Leopold Trio/Steven Osborne/Pavel Haas Quartet, Wigmore hall, London


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The Independent Culture

Classical music’s talent-spotting schemes don’t always work - as witness the fortysomethings desperately trying to recreate their brief fame as 'BBC young musician of the year' - but Radio 3's New Generation Artist scheme is an exception. Successive concerts by two NGA ensembles this week reinforced the point that this title is a copper-bottomed accolade.

First came the Leopold String Trio with pianist Steven Osborne, in a programme devised both for instrumental democracy and to suggest a musical correspondence seldom remarked on.

If you did not know that Schubert’s unfinished String Trio in B flat D 471 was by him, you would almost certainly have said it was by Mozart, who had died 15 years before its composition. In its textures, tightness of structure, and the way the spring-heeled energy of the upper strings was grounded by the luxuriant warmth of the cello, it came across at moments like quintessential Mozart.

But before their Mozartian piece de resistance, the Leopolds plus the excellent Osborne gave us Faure’s seldom-performed Piano Quartet in G minor: a work of overpowering intensity brilliantly delivered by violinist Isabelle van Keulen, violist Lawrence Power, and cellist Kate Gould.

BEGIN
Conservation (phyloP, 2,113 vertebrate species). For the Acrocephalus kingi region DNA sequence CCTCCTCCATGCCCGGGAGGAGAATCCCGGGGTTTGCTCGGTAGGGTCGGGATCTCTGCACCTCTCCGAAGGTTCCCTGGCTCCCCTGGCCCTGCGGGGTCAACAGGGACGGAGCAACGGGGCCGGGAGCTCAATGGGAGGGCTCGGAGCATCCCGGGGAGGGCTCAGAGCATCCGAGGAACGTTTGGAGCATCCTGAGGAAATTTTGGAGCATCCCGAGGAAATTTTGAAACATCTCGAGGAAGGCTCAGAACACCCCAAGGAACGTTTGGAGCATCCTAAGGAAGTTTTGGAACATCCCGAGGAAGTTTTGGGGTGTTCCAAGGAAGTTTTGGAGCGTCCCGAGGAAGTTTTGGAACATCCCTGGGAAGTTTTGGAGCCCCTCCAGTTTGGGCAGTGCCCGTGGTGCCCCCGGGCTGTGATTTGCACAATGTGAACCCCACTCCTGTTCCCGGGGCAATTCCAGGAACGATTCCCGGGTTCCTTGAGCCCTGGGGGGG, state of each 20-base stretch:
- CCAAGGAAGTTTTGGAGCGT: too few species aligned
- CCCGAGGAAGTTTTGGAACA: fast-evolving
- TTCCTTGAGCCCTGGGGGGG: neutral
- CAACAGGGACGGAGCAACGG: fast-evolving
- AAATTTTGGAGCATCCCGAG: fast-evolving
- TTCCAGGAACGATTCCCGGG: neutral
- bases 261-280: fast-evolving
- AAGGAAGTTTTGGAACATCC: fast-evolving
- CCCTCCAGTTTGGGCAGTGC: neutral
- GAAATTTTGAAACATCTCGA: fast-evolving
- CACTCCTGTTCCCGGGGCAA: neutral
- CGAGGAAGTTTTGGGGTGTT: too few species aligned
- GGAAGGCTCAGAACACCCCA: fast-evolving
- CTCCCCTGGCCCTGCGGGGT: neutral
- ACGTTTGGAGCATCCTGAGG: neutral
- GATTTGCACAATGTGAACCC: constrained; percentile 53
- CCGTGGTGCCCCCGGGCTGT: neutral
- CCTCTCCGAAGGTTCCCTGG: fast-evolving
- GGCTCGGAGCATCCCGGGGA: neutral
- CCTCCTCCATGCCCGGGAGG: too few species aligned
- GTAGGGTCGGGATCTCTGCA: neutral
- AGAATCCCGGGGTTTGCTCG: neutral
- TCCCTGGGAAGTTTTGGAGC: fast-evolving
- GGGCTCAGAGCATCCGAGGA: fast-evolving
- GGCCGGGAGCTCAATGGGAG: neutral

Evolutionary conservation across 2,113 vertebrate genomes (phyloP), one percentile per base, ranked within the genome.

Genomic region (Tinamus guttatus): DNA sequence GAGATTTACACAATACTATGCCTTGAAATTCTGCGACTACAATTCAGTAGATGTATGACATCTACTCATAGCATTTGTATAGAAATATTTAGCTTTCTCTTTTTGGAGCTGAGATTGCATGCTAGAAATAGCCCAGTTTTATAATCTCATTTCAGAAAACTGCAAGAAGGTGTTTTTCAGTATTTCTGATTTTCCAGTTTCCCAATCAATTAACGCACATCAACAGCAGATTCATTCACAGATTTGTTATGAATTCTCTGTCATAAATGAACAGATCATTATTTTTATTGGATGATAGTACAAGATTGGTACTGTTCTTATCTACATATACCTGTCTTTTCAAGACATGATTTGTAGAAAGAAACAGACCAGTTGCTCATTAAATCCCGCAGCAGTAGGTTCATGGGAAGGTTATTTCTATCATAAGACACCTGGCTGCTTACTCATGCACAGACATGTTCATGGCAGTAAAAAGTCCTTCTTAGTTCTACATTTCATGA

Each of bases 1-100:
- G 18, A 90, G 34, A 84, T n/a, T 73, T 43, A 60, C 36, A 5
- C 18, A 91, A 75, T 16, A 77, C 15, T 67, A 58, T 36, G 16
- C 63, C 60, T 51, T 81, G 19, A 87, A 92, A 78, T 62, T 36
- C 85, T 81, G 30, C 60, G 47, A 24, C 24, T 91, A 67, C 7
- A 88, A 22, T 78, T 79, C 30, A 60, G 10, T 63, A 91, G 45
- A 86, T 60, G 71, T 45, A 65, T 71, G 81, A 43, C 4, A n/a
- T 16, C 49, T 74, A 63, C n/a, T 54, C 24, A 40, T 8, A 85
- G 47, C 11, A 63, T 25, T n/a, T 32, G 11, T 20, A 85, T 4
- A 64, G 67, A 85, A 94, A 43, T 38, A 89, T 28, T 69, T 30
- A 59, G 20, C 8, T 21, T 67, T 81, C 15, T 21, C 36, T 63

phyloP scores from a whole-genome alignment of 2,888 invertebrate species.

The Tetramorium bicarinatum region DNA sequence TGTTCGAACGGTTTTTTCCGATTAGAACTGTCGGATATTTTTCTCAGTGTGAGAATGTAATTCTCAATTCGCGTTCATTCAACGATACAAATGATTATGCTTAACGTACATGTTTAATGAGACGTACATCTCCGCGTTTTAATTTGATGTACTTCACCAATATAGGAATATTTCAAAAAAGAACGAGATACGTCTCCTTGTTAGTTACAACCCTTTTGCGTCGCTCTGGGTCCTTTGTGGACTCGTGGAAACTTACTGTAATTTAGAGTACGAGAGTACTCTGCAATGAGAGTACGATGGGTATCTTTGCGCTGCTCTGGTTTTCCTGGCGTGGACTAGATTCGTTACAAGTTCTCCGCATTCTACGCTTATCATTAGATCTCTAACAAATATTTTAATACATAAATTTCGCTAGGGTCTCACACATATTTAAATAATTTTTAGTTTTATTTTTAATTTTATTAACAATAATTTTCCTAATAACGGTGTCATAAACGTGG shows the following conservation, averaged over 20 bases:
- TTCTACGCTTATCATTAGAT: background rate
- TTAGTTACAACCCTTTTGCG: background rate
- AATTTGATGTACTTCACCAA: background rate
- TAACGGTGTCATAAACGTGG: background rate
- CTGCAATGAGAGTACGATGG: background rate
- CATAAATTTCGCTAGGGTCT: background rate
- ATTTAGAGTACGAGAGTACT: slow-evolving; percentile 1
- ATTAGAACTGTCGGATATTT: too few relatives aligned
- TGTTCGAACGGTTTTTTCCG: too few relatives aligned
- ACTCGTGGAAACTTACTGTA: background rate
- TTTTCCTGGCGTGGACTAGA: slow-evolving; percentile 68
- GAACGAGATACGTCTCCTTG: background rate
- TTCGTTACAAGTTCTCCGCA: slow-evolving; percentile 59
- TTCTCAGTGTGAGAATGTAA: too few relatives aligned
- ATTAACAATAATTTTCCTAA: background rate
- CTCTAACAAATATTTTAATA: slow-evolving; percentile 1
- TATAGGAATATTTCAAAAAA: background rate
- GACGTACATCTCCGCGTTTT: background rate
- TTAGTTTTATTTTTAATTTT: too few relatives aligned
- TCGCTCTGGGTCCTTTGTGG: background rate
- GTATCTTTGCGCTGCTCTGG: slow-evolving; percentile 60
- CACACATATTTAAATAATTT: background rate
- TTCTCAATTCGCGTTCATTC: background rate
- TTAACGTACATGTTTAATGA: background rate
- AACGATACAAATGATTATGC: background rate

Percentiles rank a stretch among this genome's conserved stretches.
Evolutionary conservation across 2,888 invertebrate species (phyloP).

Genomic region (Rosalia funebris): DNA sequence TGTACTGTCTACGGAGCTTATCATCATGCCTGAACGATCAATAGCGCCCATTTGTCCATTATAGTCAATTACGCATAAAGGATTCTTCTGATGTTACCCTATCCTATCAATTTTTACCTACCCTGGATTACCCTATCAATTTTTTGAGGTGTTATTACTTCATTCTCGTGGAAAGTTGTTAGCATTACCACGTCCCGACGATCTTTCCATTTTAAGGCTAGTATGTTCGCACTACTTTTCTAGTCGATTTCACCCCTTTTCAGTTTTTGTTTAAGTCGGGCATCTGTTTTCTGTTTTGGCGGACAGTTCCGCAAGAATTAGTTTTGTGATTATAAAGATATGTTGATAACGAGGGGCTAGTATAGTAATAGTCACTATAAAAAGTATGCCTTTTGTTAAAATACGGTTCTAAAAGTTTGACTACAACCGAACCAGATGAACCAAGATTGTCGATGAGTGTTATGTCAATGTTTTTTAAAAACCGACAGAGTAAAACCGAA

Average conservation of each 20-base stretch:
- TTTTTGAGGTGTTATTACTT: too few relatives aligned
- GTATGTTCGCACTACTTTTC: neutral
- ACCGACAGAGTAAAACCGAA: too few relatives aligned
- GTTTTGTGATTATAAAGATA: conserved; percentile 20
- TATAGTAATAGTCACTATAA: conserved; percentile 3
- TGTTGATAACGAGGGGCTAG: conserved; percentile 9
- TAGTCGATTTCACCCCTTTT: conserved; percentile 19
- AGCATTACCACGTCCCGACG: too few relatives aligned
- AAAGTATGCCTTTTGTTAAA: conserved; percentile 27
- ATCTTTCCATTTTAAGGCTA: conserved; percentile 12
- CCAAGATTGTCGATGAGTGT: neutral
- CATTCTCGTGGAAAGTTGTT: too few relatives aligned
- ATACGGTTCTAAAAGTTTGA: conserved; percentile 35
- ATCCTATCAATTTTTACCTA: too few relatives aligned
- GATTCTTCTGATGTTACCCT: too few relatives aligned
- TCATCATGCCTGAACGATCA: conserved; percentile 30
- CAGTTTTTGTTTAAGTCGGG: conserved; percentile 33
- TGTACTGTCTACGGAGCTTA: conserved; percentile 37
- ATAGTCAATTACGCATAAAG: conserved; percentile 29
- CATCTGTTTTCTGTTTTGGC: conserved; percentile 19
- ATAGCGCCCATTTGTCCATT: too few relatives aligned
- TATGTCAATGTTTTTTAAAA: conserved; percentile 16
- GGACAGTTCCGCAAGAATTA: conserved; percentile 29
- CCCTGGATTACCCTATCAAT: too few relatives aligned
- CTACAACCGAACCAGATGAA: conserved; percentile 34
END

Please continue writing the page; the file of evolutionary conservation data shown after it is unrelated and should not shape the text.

Then came Mozart’s late string-trio Divertimento in E flat K563, the first major work of its kind, and unequalled until Schoenberg’s String Trio a century and a half later. Its six movements covered a gamut of emotions and ranged into remote tonal regions, with the ghostly cantus firmus coming across like viol music from a much earlier time; superbly played.

Named after a member of the lost generation of Jewish composers gassed by the Nazis after incarceration in Theresienstadt, the Pavel Haas Quartet has ploughed an admirable furrow with its recordings of Dvorak and Prokofiev, and with Smetana and Janacek at the Wigmore they were again on home territory.

Their account of Janacek’s "Intimate letters" quartet cleverly reflected the fact that it’s all sublimated sex, with a nice balance struck between coarse energy and wispy harmonics in the first movement, and a third movement of jagged magnificence. Smetana’s "From my life" quartet emerged with a finely sculpted opening movement, a light-hearted ‘alla polka’ second, a Largo exuding a nostalgic glow, and the famous finale – in which a long fiddle high note presages deafness - delivered with masterly understatement.